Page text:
Thursday 23 November 2017

Sowing the seed of empathy in children

Growing sunflowers for children can be a joy
Growing sunflowers for children can be a joy

Growing sunflowers with young people is a joy. Not only do they reap great rewards, they also get a deeper understanding of sustainable living during the process.

I met a guy the other day who told me a story about the power of food growing to create an understanding in children about nutritious food and sustainable living. His children sowed sunflower seeds in planting cups in school, and then brought them home where they were planted down the end of the garden, against a south-facing wall.

In this hi-tech age, he's been astonished by the interest the children have shown in their sunflowers – there are daily trips to the end of the garden to measure progress, which with sunflowers is a satisfying thing indeed since they grow so rapidly (and up to 10ft tall eventually).

Then a miraculous thing happens – the plants produce enormous, beautiful sunflowers. The sunflower is one of the most animated, optimistic and downright cheery flowers you can have in your garden – the flower literally follows the sun across the horizon by day, only to turn back and face east by sunrise.

A joy to behold, but also the starting point in the sunflower's demise – the flower eventually bows down and looks rather sad as it starts to die. But there's time for one more miracle in which the dying plant suddenly becomes useful from a food perspective – the seeds in the flower head can be harvested for food. So from this strange plant, you get an unlikely abundance of seeds that can be nibbled on (wonderfully nutty) or sprinkled in to yoghurt or on top of porridge.

If this direct connection between the act of sowing a seed and the act of food-consumption wasn't eye-opening enough for his kids, consider what happened next. It occurred to them that the seeds they were about to eat looked the very same as the seeds sown in soil months back. And so, a lightbulb moment occurred, where the full food lifecycle from seed to plant, plant to flower, flower to food, food to seed – was laid out before them. They even suggested storing some seed to grow next year.

I like to call that lightbulb moment 'food empathy'. Food empathy is a deeper understanding of food, where it comes from, how it is produced, and the time and effort required. It is an understanding of seasonality and the lifecycle of 'growth-decay-growth' which is so central to life on this planet.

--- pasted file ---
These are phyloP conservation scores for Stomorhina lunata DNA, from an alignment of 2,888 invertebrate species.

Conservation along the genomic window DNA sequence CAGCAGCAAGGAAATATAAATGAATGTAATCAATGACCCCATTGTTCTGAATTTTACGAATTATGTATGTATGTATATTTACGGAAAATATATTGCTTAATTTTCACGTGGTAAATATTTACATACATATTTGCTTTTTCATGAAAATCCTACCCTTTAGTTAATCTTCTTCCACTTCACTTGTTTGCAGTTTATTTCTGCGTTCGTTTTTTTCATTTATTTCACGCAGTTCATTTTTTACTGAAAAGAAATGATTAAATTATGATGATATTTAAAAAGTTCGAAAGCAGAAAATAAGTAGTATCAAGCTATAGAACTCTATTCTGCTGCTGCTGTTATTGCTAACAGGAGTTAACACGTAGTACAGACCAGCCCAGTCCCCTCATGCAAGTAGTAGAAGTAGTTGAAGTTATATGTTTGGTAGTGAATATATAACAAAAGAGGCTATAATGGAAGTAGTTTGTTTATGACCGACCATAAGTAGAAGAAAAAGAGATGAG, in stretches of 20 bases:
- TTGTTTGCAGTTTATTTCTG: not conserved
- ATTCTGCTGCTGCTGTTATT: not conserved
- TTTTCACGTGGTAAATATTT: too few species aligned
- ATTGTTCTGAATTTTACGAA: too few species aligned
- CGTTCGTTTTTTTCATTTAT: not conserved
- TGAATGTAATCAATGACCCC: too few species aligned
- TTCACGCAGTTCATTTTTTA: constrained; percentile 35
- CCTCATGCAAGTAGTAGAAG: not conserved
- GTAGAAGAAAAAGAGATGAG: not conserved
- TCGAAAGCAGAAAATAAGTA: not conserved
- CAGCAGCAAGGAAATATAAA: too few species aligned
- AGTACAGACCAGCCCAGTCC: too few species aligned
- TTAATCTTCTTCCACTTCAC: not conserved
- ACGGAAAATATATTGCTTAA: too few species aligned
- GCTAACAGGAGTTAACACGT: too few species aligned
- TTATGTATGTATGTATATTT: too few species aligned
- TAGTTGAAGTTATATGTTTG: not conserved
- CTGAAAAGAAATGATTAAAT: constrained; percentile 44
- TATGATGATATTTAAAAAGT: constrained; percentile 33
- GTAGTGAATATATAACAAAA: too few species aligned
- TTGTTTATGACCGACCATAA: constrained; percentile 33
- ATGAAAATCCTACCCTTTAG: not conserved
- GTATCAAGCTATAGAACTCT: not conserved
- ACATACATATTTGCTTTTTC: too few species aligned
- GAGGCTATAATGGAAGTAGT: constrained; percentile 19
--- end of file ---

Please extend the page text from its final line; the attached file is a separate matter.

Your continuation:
The dawning of food empathy is a hugely important development because it can have such a massive knock-on impact on all areas of our lives. It can make us physically and mentally healthy, and help us to live more sustainably.

Crucially, this means that to bring about change we don't have to try and get people to disengage from the food chain and grow ALL their own food. In fact, in the context of food empathy, even just growing a few sunflowers can be incredibly worthwhile. When a person who has food empathy engages with the food chain to buy food, they make different decisions – they buy more seasonal, local and organic food. Because they attach a real value to food and understand the effort and time involved in creating it, they aren't always looking for the cheapest food, which should be good news for local food producers too.

Food empathy was on my mind this week, when we got invited to the annual Garden Party at St Thomas' Senior School in Jobstown, Tallaght. The school won the 2012 Innocent GIY Sow & Grow schools programme, so it was great to go back one year on to see their progress. The Garden Party is a chance for the children to show off their great work and is celebrated by the whole community in Jobstown.

The Sow & Grow programme has food empathy at its core – because the growing is done in planting cups which are then brought home, it keeps things simple and accessible to all schools regardless of whether they have any space for growing or a teacher with food-growing expertise. An unexpected side effect of the campaign is that the kids, in their unbridled enthusiasm, become GIY ambassadors at home.

At St Thomas' school they have an impressive school veg garden, where there are colourful raised vegetable beds growing all manner of veg.

Teacher Maura Moloney told us about how food empathy can change the lives of even the most marginalised children. "We've seen their self esteem blossom as every child can succeed regardless of ability."

So, a big shout out to the 30,000 children in over 700 youth clubs and schools who took part in this year's innocent GIY Sow & Grow campaign, and congrats to our winning school, Miss Forde's First Class in St Kevin's GNS, Kilnamanagh. Looking forward to next year.

* Michael Kelly is author of 'Trading Paces' and 'Tales from the Home Farm', and founder of GIY.

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